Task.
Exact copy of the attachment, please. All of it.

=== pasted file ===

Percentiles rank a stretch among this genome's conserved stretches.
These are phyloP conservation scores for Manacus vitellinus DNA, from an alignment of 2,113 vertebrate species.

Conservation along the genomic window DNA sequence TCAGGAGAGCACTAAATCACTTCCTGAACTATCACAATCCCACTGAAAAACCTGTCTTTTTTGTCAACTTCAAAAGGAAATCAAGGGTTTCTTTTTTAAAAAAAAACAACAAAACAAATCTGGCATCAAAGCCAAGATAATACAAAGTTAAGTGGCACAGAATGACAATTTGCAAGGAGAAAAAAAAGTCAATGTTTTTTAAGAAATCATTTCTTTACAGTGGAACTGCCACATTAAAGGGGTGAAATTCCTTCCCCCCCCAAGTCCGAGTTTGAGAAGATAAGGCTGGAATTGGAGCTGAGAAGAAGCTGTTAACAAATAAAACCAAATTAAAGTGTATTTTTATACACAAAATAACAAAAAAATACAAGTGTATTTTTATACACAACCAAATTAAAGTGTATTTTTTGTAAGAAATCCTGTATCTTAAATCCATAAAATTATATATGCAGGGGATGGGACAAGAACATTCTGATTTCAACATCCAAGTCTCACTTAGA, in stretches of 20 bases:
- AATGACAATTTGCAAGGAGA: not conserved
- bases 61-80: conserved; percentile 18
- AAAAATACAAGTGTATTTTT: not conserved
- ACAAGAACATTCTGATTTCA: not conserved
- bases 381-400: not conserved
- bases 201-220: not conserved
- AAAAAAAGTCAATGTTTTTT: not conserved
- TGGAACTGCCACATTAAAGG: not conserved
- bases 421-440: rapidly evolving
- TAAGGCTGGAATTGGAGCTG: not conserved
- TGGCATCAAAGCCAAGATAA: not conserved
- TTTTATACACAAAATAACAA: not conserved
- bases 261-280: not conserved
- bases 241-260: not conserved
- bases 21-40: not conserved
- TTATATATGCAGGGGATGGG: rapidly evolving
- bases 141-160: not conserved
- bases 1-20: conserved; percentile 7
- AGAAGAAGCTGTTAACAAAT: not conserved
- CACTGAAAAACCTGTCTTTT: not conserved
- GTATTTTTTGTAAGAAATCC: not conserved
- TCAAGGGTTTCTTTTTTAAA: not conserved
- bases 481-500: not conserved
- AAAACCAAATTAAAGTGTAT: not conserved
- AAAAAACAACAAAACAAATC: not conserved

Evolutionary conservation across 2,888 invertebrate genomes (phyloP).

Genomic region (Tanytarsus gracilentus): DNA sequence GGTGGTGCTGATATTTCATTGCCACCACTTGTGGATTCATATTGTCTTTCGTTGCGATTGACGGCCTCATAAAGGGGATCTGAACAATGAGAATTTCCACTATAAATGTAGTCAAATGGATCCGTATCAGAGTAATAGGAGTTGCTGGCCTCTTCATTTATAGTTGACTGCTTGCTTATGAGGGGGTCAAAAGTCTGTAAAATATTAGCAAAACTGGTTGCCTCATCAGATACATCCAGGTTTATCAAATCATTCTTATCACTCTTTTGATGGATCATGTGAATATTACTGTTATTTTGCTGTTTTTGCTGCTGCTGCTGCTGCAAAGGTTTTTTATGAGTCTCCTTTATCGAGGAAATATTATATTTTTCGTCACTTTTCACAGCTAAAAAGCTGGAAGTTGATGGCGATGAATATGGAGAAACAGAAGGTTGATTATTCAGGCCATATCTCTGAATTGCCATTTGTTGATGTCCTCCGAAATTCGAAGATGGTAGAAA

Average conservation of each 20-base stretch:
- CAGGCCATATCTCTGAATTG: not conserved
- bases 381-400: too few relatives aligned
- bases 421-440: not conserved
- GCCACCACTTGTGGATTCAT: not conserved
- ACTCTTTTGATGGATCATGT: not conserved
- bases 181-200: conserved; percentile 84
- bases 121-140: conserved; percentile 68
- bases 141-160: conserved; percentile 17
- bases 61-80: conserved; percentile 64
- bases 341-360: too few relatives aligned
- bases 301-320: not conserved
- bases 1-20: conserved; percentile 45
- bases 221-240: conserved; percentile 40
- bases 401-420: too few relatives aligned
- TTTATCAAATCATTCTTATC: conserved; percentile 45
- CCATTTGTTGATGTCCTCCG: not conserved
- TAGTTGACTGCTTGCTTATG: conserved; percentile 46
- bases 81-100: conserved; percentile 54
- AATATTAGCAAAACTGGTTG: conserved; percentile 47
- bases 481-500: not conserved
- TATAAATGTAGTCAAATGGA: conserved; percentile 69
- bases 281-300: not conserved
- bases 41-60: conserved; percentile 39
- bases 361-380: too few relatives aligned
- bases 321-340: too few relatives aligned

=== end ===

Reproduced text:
Percentiles rank a stretch among this genome's conserved stretches.
These are phyloP conservation scores for Manacus vitellinus DNA, from an alignment of 2,113 vertebrate species.

Conservation along the genomic window DNA sequence TCAGGAGAGCACTAAATCACTTCCTGAACTATCACAATCCCACTGAAAAACCTGTCTTTTTTGTCAACTTCAAAAGGAAATCAAGGGTTTCTTTTTTAAAAAAAAACAACAAAACAAATCTGGCATCAAAGCCAAGATAATACAAAGTTAAGTGGCACAGAATGACAATTTGCAAGGAGAAAAAAAAGTCAATGTTTTTTAAGAAATCATTTCTTTACAGTGGAACTGCCACATTAAAGGGGTGAAATTCCTTCCCCCCCCAAGTCCGAGTTTGAGAAGATAAGGCTGGAATTGGAGCTGAGAAGAAGCTGTTAACAAATAAAACCAAATTAAAGTGTATTTTTATACACAAAATAACAAAAAAATACAAGTGTATTTTTATACACAACCAAATTAAAGTGTATTTTTTGTAAGAAATCCTGTATCTTAAATCCATAAAATTATATATGCAGGGGATGGGACAAGAACATTCTGATTTCAACATCCAAGTCTCACTTAGA, in stretches of 20 bases:
- AATGACAATTTGCAAGGAGA: not conserved
- bases 61-80: conserved; percentile 18
- AAAAATACAAGTGTATTTTT: not conserved
- ACAAGAACATTCTGATTTCA: not conserved
- bases 381-400: not conserved
- bases 201-220: not conserved
- AAAAAAAGTCAATGTTTTTT: not conserved
- TGGAACTGCCACATTAAAGG: not conserved
- bases 421-440: rapidly evolving
- TAAGGCTGGAATTGGAGCTG: not conserved
- TGGCATCAAAGCCAAGATAA: not conserved
- TTTTATACACAAAATAACAA: not conserved
- bases 261-280: not conserved
- bases 241-260: not conserved
- bases 21-40: not conserved
- TTATATATGCAGGGGATGGG: rapidly evolving
- bases 141-160: not conserved
- bases 1-20: conserved; percentile 7
- AGAAGAAGCTGTTAACAAAT: not conserved
- CACTGAAAAACCTGTCTTTT: not conserved
- GTATTTTTTGTAAGAAATCC: not conserved
- TCAAGGGTTTCTTTTTTAAA: not conserved
- bases 481-500: not conserved
- AAAACCAAATTAAAGTGTAT: not conserved
- AAAAAACAACAAAACAAATC: not conserved

Evolutionary conservation across 2,888 invertebrate genomes (phyloP).

Genomic region (Tanytarsus gracilentus): DNA sequence GGTGGTGCTGATATTTCATTGCCACCACTTGTGGATTCATATTGTCTTTCGTTGCGATTGACGGCCTCATAAAGGGGATCTGAACAATGAGAATTTCCACTATAAATGTAGTCAAATGGATCCGTATCAGAGTAATAGGAGTTGCTGGCCTCTTCATTTATAGTTGACTGCTTGCTTATGAGGGGGTCAAAAGTCTGTAAAATATTAGCAAAACTGGTTGCCTCATCAGATACATCCAGGTTTATCAAATCATTCTTATCACTCTTTTGATGGATCATGTGAATATTACTGTTATTTTGCTGTTTTTGCTGCTGCTGCTGCTGCAAAGGTTTTTTATGAGTCTCCTTTATCGAGGAAATATTATATTTTTCGTCACTTTTCACAGCTAAAAAGCTGGAAGTTGATGGCGATGAATATGGAGAAACAGAAGGTTGATTATTCAGGCCATATCTCTGAATTGCCATTTGTTGATGTCCTCCGAAATTCGAAGATGGTAGAAA

Average conservation of each 20-base stretch:
- CAGGCCATATCTCTGAATTG: not conserved
- bases 381-400: too few relatives aligned
- bases 421-440: not conserved
- GCCACCACTTGTGGATTCAT: not conserved
- ACTCTTTTGATGGATCATGT: not conserved
- bases 181-200: conserved; percentile 84
- bases 121-140: conserved; percentile 68
- bases 141-160: conserved; percentile 17
- bases 61-80: conserved; percentile 64
- bases 341-360: too few relatives aligned
- bases 301-320: not conserved
- bases 1-20: conserved; percentile 45
- bases 221-240: conserved; percentile 40
- bases 401-420: too few relatives aligned
- TTTATCAAATCATTCTTATC: conserved; percentile 45
- CCATTTGTTGATGTCCTCCG: not conserved
- TAGTTGACTGCTTGCTTATG: conserved; percentile 46
- bases 81-100: conserved; percentile 54
- AATATTAGCAAAACTGGTTG: conserved; percentile 47
- bases 481-500: not conserved
- TATAAATGTAGTCAAATGGA: conserved; percentile 69
- bases 281-300: not conserved
- bases 41-60: conserved; percentile 39
- bases 361-380: too few relatives aligned
- bases 321-340: too few relatives aligned